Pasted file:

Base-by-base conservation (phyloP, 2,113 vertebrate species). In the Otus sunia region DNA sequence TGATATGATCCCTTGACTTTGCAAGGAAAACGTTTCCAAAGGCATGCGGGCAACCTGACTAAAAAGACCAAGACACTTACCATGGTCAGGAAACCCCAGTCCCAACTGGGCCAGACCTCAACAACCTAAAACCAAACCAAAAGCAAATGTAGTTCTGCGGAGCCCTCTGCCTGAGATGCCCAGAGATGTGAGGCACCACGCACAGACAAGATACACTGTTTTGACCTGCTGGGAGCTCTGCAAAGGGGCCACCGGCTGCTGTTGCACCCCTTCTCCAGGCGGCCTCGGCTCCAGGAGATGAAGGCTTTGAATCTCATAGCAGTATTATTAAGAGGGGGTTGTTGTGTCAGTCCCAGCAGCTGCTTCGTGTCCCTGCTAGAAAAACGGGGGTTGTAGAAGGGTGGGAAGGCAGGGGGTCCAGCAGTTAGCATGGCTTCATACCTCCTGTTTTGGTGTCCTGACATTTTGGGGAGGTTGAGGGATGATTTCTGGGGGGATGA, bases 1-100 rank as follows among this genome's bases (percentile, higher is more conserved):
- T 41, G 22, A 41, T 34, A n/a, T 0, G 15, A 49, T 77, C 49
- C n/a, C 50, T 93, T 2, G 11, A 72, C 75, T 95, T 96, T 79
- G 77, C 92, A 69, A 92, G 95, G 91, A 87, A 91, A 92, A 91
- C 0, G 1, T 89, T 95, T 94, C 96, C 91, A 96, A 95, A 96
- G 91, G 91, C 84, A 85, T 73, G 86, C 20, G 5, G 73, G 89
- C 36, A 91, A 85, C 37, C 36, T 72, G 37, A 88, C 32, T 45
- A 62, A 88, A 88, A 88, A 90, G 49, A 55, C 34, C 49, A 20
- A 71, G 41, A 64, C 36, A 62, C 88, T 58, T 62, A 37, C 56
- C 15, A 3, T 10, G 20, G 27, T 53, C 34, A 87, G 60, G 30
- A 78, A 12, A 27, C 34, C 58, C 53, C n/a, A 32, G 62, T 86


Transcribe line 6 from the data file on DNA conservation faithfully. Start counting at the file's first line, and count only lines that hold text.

- G 91, G 91, C 84, A 85, T 73, G 86, C 20, G 5, G 73, G 89